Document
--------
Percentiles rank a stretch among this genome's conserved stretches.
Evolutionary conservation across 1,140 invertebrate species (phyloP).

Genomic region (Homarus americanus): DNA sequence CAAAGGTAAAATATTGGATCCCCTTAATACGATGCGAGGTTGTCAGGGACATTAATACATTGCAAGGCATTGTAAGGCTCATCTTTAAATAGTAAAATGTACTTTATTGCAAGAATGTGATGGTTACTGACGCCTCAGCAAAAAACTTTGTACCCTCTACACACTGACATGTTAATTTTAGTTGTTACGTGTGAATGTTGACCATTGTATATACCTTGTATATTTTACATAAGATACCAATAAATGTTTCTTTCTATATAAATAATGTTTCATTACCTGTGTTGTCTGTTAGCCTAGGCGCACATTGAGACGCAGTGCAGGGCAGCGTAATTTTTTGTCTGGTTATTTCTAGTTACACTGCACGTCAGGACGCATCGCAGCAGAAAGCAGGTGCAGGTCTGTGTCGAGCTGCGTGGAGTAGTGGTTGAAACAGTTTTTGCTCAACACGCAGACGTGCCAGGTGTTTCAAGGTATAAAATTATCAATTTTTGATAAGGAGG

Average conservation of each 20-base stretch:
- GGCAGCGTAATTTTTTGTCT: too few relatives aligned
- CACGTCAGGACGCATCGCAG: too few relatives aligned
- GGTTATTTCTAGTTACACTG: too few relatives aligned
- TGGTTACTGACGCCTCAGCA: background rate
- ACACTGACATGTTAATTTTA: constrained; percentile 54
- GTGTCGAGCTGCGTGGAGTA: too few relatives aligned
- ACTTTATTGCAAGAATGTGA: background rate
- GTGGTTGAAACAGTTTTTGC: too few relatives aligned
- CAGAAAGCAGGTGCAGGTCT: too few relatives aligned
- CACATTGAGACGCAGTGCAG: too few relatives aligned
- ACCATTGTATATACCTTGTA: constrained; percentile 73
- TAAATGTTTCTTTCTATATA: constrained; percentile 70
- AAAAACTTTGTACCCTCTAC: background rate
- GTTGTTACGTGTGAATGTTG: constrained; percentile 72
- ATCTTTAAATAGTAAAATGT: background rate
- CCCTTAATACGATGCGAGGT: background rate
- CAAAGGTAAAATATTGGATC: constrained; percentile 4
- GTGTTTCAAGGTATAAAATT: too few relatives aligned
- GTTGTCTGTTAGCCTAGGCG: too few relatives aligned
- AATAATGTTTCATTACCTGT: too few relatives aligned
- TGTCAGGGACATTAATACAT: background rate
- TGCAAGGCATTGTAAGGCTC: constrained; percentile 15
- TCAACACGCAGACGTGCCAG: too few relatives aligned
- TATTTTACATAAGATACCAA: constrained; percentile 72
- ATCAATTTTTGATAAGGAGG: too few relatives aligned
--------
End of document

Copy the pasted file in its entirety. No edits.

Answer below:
Percentiles rank a stretch among this genome's conserved stretches.
Evolutionary conservation across 1,140 invertebrate species (phyloP).

Genomic region (Homarus americanus): DNA sequence CAAAGGTAAAATATTGGATCCCCTTAATACGATGCGAGGTTGTCAGGGACATTAATACATTGCAAGGCATTGTAAGGCTCATCTTTAAATAGTAAAATGTACTTTATTGCAAGAATGTGATGGTTACTGACGCCTCAGCAAAAAACTTTGTACCCTCTACACACTGACATGTTAATTTTAGTTGTTACGTGTGAATGTTGACCATTGTATATACCTTGTATATTTTACATAAGATACCAATAAATGTTTCTTTCTATATAAATAATGTTTCATTACCTGTGTTGTCTGTTAGCCTAGGCGCACATTGAGACGCAGTGCAGGGCAGCGTAATTTTTTGTCTGGTTATTTCTAGTTACACTGCACGTCAGGACGCATCGCAGCAGAAAGCAGGTGCAGGTCTGTGTCGAGCTGCGTGGAGTAGTGGTTGAAACAGTTTTTGCTCAACACGCAGACGTGCCAGGTGTTTCAAGGTATAAAATTATCAATTTTTGATAAGGAGG

Average conservation of each 20-base stretch:
- GGCAGCGTAATTTTTTGTCT: too few relatives aligned
- CACGTCAGGACGCATCGCAG: too few relatives aligned
- GGTTATTTCTAGTTACACTG: too few relatives aligned
- TGGTTACTGACGCCTCAGCA: background rate
- ACACTGACATGTTAATTTTA: constrained; percentile 54
- GTGTCGAGCTGCGTGGAGTA: too few relatives aligned
- ACTTTATTGCAAGAATGTGA: background rate
- GTGGTTGAAACAGTTTTTGC: too few relatives aligned
- CAGAAAGCAGGTGCAGGTCT: too few relatives aligned
- CACATTGAGACGCAGTGCAG: too few relatives aligned
- ACCATTGTATATACCTTGTA: constrained; percentile 73
- TAAATGTTTCTTTCTATATA: constrained; percentile 70
- AAAAACTTTGTACCCTCTAC: background rate
- GTTGTTACGTGTGAATGTTG: constrained; percentile 72
- ATCTTTAAATAGTAAAATGT: background rate
- CCCTTAATACGATGCGAGGT: background rate
- CAAAGGTAAAATATTGGATC: constrained; percentile 4
- GTGTTTCAAGGTATAAAATT: too few relatives aligned
- GTTGTCTGTTAGCCTAGGCG: too few relatives aligned
- AATAATGTTTCATTACCTGT: too few relatives aligned
- TGTCAGGGACATTAATACAT: background rate
- TGCAAGGCATTGTAAGGCTC: constrained; percentile 15
- TCAACACGCAGACGTGCCAG: too few relatives aligned
- TATTTTACATAAGATACCAA: constrained; percentile 72
- ATCAATTTTTGATAAGGAGG: too few relatives aligned